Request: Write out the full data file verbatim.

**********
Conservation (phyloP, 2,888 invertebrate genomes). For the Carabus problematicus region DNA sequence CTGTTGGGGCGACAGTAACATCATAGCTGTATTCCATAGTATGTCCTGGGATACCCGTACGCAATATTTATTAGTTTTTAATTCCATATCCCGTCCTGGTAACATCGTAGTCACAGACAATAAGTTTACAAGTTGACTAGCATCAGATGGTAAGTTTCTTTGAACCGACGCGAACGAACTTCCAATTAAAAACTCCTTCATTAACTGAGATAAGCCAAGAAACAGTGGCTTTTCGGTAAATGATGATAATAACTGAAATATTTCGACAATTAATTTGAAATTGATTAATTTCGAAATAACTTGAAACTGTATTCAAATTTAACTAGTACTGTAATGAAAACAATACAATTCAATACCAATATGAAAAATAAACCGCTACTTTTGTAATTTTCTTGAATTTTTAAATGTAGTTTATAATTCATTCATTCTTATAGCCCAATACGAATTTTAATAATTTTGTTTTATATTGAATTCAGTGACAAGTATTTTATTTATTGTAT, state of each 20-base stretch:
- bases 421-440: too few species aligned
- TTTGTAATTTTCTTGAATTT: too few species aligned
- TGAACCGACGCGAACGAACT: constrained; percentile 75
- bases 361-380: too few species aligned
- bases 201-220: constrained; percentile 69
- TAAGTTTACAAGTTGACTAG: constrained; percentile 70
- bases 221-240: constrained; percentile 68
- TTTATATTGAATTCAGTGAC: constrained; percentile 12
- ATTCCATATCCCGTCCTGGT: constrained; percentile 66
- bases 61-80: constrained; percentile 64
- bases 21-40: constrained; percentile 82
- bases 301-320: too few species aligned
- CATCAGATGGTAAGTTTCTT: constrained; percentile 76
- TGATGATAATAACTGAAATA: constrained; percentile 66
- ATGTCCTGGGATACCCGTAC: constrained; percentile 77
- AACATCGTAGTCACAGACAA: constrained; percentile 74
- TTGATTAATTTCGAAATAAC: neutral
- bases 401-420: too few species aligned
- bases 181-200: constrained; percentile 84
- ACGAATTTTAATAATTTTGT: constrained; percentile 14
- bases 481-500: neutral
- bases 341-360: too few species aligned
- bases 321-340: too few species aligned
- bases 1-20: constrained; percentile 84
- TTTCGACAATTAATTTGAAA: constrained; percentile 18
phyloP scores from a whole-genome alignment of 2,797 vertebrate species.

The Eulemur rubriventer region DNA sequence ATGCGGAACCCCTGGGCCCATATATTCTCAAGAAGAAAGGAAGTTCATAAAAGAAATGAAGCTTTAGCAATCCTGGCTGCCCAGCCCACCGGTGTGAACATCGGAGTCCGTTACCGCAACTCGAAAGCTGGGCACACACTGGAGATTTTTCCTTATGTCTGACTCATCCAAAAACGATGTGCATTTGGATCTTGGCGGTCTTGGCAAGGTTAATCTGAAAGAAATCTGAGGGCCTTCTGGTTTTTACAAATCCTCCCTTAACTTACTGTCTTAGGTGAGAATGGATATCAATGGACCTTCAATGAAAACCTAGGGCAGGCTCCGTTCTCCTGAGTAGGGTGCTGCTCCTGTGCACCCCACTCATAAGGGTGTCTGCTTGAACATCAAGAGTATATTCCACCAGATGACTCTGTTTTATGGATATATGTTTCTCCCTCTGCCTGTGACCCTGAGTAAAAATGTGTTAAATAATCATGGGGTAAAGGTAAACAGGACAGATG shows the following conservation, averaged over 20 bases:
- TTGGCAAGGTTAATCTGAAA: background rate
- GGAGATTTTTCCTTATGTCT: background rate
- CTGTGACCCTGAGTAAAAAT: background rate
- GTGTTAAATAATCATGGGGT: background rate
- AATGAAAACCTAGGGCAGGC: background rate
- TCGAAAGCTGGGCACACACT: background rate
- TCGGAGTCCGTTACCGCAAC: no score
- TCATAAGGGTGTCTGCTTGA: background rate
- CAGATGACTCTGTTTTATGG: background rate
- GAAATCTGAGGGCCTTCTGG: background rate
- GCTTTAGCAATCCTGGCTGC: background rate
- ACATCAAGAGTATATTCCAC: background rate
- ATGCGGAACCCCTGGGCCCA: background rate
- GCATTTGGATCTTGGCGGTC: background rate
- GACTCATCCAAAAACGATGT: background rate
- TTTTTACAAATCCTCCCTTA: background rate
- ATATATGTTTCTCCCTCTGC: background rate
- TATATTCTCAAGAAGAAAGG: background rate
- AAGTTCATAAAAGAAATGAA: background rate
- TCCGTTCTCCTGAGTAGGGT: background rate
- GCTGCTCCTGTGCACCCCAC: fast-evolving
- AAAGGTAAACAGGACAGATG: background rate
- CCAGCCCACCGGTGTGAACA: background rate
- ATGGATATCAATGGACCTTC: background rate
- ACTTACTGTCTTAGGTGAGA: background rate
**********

Conservation (phyloP, 2,888 invertebrate genomes). For the Carabus problematicus region DNA sequence CTGTTGGGGCGACAGTAACATCATAGCTGTATTCCATAGTATGTCCTGGGATACCCGTACGCAATATTTATTAGTTTTTAATTCCATATCCCGTCCTGGTAACATCGTAGTCACAGACAATAAGTTTACAAGTTGACTAGCATCAGATGGTAAGTTTCTTTGAACCGACGCGAACGAACTTCCAATTAAAAACTCCTTCATTAACTGAGATAAGCCAAGAAACAGTGGCTTTTCGGTAAATGATGATAATAACTGAAATATTTCGACAATTAATTTGAAATTGATTAATTTCGAAATAACTTGAAACTGTATTCAAATTTAACTAGTACTGTAATGAAAACAATACAATTCAATACCAATATGAAAAATAAACCGCTACTTTTGTAATTTTCTTGAATTTTTAAATGTAGTTTATAATTCATTCATTCTTATAGCCCAATACGAATTTTAATAATTTTGTTTTATATTGAATTCAGTGACAAGTATTTTATTTATTGTAT, state of each 20-base stretch:
- bases 421-440: too few species aligned
- TTTGTAATTTTCTTGAATTT: too few species aligned
- TGAACCGACGCGAACGAACT: constrained; percentile 75
- bases 361-380: too few species aligned
- bases 201-220: constrained; percentile 69
- TAAGTTTACAAGTTGACTAG: constrained; percentile 70
- bases 221-240: constrained; percentile 68
- TTTATATTGAATTCAGTGAC: constrained; percentile 12
- ATTCCATATCCCGTCCTGGT: constrained; percentile 66
- bases 61-80: constrained; percentile 64
- bases 21-40: constrained; percentile 82
- bases 301-320: too few species aligned
- CATCAGATGGTAAGTTTCTT: constrained; percentile 76
- TGATGATAATAACTGAAATA: constrained; percentile 66
- ATGTCCTGGGATACCCGTAC: constrained; percentile 77
- AACATCGTAGTCACAGACAA: constrained; percentile 74
- TTGATTAATTTCGAAATAAC: neutral
- bases 401-420: too few species aligned
- bases 181-200: constrained; percentile 84
- ACGAATTTTAATAATTTTGT: constrained; percentile 14
- bases 481-500: neutral
- bases 341-360: too few species aligned
- bases 321-340: too few species aligned
- bases 1-20: constrained; percentile 84
- TTTCGACAATTAATTTGAAA: constrained; percentile 18
phyloP scores from a whole-genome alignment of 2,797 vertebrate species.

The Eulemur rubriventer region DNA sequence ATGCGGAACCCCTGGGCCCATATATTCTCAAGAAGAAAGGAAGTTCATAAAAGAAATGAAGCTTTAGCAATCCTGGCTGCCCAGCCCACCGGTGTGAACATCGGAGTCCGTTACCGCAACTCGAAAGCTGGGCACACACTGGAGATTTTTCCTTATGTCTGACTCATCCAAAAACGATGTGCATTTGGATCTTGGCGGTCTTGGCAAGGTTAATCTGAAAGAAATCTGAGGGCCTTCTGGTTTTTACAAATCCTCCCTTAACTTACTGTCTTAGGTGAGAATGGATATCAATGGACCTTCAATGAAAACCTAGGGCAGGCTCCGTTCTCCTGAGTAGGGTGCTGCTCCTGTGCACCCCACTCATAAGGGTGTCTGCTTGAACATCAAGAGTATATTCCACCAGATGACTCTGTTTTATGGATATATGTTTCTCCCTCTGCCTGTGACCCTGAGTAAAAATGTGTTAAATAATCATGGGGTAAAGGTAAACAGGACAGATG shows the following conservation, averaged over 20 bases:
- TTGGCAAGGTTAATCTGAAA: background rate
- GGAGATTTTTCCTTATGTCT: background rate
- CTGTGACCCTGAGTAAAAAT: background rate
- GTGTTAAATAATCATGGGGT: background rate
- AATGAAAACCTAGGGCAGGC: background rate
- TCGAAAGCTGGGCACACACT: background rate
- TCGGAGTCCGTTACCGCAAC: no score
- TCATAAGGGTGTCTGCTTGA: background rate
- CAGATGACTCTGTTTTATGG: background rate
- GAAATCTGAGGGCCTTCTGG: background rate
- GCTTTAGCAATCCTGGCTGC: background rate
- ACATCAAGAGTATATTCCAC: background rate
- ATGCGGAACCCCTGGGCCCA: background rate
- GCATTTGGATCTTGGCGGTC: background rate
- GACTCATCCAAAAACGATGT: background rate
- TTTTTACAAATCCTCCCTTA: background rate
- ATATATGTTTCTCCCTCTGC: background rate
- TATATTCTCAAGAAGAAAGG: background rate
- AAGTTCATAAAAGAAATGAA: background rate
- TCCGTTCTCCTGAGTAGGGT: background rate
- GCTGCTCCTGTGCACCCCAC: fast-evolving
- AAAGGTAAACAGGACAGATG: background rate
- CCAGCCCACCGGTGTGAACA: background rate
- ATGGATATCAATGGACCTTC: background rate
- ACTTACTGTCTTAGGTGAGA: background rate